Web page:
Family Violence, Family Law Cases, and Dead Women
Sadly, many times people end up dead in family law cases. Most of the fatalities are women. Each year the Texas Council on Family Violence (TCFV) gathers the sad data and publishes the data respectfully with a bit of information on each woman who died at the hands of an intimate partner. Here is a link to their web-site … http://www.tcfv.org/resources/facts-and-statistics
I have a copy of the latest report from the Texas Council on Family Violence in my office. The actual title of the report is more circumspect, then my name for the book. I call it my “dead women” book. I don’t want to soft pedal the problem because the problem is great. According to the TCFV, there are … on average 121 dead women each year, 2.32 dead women each week. That means if you are reading this on Wednesday, likely one woman has been murdered in Texas by an intimate partner and at least one more will be killed by Saturday.
The situation is even worse than the TCFV data indicates. The TCFV data “only” counts dead women. The data does not include women beaten again and again. The data does not include children killed alongside their murdered mothers. The data does not include the deaths of intimate partners who killed themselves and the data does not include the death of other family members, sisters, brothers, and parents of the dead woman who died in a killing rampage.
Since, I am a practicing family lawyer, with a large practice you would think I would know some of these women myself, and I do, at least three … Kensey, Charity, and Jelena. Three women, all from my cases – dead. I pray often, there will not be another one on my watch. .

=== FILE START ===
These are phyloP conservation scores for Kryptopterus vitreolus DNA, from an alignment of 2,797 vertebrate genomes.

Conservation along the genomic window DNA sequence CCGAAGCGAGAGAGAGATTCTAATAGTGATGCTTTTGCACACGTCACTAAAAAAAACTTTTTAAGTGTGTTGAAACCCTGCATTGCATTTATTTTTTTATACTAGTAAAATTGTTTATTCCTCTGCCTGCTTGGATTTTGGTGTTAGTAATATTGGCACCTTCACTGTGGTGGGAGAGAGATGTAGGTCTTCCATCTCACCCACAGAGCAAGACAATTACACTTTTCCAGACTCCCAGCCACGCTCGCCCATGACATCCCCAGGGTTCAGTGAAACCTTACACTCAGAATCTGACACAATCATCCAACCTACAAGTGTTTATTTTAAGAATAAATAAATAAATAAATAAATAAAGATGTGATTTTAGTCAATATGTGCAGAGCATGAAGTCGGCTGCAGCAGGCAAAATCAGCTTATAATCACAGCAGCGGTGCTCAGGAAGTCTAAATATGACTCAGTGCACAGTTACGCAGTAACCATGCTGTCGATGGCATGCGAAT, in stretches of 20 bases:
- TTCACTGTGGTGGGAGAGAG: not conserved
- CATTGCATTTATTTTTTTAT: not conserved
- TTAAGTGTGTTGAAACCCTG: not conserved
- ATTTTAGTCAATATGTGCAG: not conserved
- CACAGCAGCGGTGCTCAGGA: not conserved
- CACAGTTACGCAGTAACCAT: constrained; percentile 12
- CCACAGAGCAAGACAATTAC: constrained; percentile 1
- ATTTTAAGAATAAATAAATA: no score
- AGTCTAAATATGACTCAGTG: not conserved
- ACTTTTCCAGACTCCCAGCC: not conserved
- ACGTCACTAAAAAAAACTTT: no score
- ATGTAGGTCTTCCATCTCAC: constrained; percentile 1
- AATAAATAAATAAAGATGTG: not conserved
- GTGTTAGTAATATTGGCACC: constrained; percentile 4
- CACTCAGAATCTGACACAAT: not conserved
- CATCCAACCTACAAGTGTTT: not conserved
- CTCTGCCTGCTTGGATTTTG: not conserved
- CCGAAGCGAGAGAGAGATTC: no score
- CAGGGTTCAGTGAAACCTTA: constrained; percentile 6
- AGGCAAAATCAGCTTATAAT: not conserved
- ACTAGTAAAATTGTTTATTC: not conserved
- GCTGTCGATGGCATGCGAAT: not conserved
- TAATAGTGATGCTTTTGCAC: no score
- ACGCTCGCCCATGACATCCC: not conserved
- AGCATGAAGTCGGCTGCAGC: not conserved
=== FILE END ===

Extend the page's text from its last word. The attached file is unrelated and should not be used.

So, what do we do? The problem seems immense and insolvable. Here are some of my ideas on where to begin. I welcome yours:
Resolve to stop this abuse of women. If your sister, mother, niece or the neighbor is being beat or totally isolated and you know … make it stop. Call the police, make your family aware, and let the potential abuser know you are watching. Do not be part of the silence that surrounds these women and permits this abuse. If you do not know what to do … you can call me. I will try to help.
Law Enforcement …
Officers, you know this problem first hand. I know you probably become tired of listening to the he said/she said. And after all, if she keeps staying with him, she is part of the problem. Isn’t she? Please … remember your training. She is powerless and in great danger. Decide on the side of safety and protection. Make arrests … let the system sort it out. I have spoken to officers, you probably have as well, who wish they had taken a stronger line with an abuser.
If a women, tells you about physical abuse, do everything you can to stop it. Apply for protective orders, put her in touch with safe houses and call the police. My experience tells me that one of the biggest problems you will have will be the abused women. She may want to go back. Please do not get mad. Remember, back in law school, we committed ourselves to protect the powerless. Do everything you can to protect the powerless women right in your office.
Please do not get mad at abused women. Please do not let someone talk you into some version of the “she is the problem” defense. Impose consequences on the abuser. Things like pay attorney fees, go to jail and give up your guns should be imposed for as long a period as necessary. A three month protective order is no protective order at all.
I know everyone wants to believe that once the current litigation is over, the danger has past and life can return to normal. So, we only need the protective order until the end of the case. That is just not true and there are dead women to prove it.
We all have a role to play. We each need to think about how we will handle the next family violence event we encounter, and how we handled the last one. We each as individuals need to resolve … NOT ONE MORE … EVER!